Why is Governing No Longer Good Politics: Reflections from a Thousand Years of Public Service

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Why is Governing No Longer Good Politics:

Reflections from a Thousand Years of Public Service

In a new survey by FixUS, former members of Congress, ambassadors, cabinet secretaries, White House chiefs of staff, and other civil servants share their thoughts

FixUS – an initiative of the Committee for a Responsible Federal Budget to engage Americans in understanding and healing our nation’s growing divisions – today released a new report in which former elected and appointed officials examine the origins of our hyper-partisanship and suggest measures to move our institutions away from partisan gridlock towards the direction of effective governance.

The new report, Why is Governing No Longer Good Politics: Reflections from a Thousand Years of Public Service, is a survey of former elected and appointed officials representing nearly 1,000 years of public service spanning the presidencies of John F. Kennedy to Donald. J. Trump. The survey asks them to respond to two questions: “Why does it seem that good governing is no longer good politics?” and “What has changed and what can we do about it?”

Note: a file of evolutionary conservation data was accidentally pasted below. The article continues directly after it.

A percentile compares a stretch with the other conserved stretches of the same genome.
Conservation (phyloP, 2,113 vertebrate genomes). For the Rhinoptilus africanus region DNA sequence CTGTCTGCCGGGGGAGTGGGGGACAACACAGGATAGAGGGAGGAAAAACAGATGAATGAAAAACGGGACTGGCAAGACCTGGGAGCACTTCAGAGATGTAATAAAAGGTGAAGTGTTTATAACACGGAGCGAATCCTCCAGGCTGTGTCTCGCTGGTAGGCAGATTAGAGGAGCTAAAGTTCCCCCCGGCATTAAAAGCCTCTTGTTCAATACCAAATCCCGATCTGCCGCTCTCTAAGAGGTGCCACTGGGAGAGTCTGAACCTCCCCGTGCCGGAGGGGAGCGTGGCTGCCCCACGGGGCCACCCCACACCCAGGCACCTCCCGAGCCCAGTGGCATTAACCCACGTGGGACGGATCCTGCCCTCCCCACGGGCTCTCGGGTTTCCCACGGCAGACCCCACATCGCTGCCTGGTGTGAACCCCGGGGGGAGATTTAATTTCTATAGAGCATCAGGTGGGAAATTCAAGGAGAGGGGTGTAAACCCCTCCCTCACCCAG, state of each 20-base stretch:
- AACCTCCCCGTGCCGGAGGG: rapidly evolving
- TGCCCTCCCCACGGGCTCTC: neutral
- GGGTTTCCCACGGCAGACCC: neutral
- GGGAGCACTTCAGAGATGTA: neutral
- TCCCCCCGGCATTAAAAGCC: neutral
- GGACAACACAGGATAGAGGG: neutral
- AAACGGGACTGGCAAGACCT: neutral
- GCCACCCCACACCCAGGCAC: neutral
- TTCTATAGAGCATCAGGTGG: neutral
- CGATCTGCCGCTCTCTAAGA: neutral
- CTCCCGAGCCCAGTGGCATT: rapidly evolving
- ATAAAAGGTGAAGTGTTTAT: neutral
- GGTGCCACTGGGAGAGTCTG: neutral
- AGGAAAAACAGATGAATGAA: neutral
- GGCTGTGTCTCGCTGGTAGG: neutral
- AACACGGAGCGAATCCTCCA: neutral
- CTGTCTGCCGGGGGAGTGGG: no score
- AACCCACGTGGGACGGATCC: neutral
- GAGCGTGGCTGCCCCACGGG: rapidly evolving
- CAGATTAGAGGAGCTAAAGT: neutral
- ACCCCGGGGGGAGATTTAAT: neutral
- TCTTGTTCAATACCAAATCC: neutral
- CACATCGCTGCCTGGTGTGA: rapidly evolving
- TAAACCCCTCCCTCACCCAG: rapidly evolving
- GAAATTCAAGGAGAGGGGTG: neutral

Nothing symbolizes the hyper-partisanship gripping our nation better than the dysfunction in Washington,” says Leon Panetta, former Secretary of Defense and lead contributor to the report. “From inaction on major issues facing the nation to often legislating only in response to self-imposed crises, it seems that good governing today is not as politically advantageous as it once was. This report from FixUS contains important lessons worth heeding, for both policymakers and citizens, if we are to break this destructive cycle and change course.”

Key findings from respondents include addressing the built in incentives that prioritize party loyalty over governing, such as toxic media and social media environments, partisan gerrymandering, and the role of big money in politics. On a personal level, almost all the respondents recognize an obligation for Americans to engage in our representative democracy, and to demand better of our leaders and ourselves.

“Congress faces a daunting range of issues,” said Michael V. Murphy, FixUS Director. “Our representatives face a host of critical issues from addressing the ongoing pandemic and economic downturn, to a range of other known and unforeseen issues in the months and years ahead. For them to do this successfully, we must have an environment that prioritizes policymaking over politics, and incentivizes progress over partisanship. We hope this report will serve as a launching point for a broader conversation on the issues it raises and how meaningful change can be achieved.”

To read the report please visit: https://fixusnow.org/thousand-years-of-service

To learn more about FixUS or become involved, please visit FixUSNow.org

For more information, please contact John Buhl, director of media relations, at buhl@crfb.org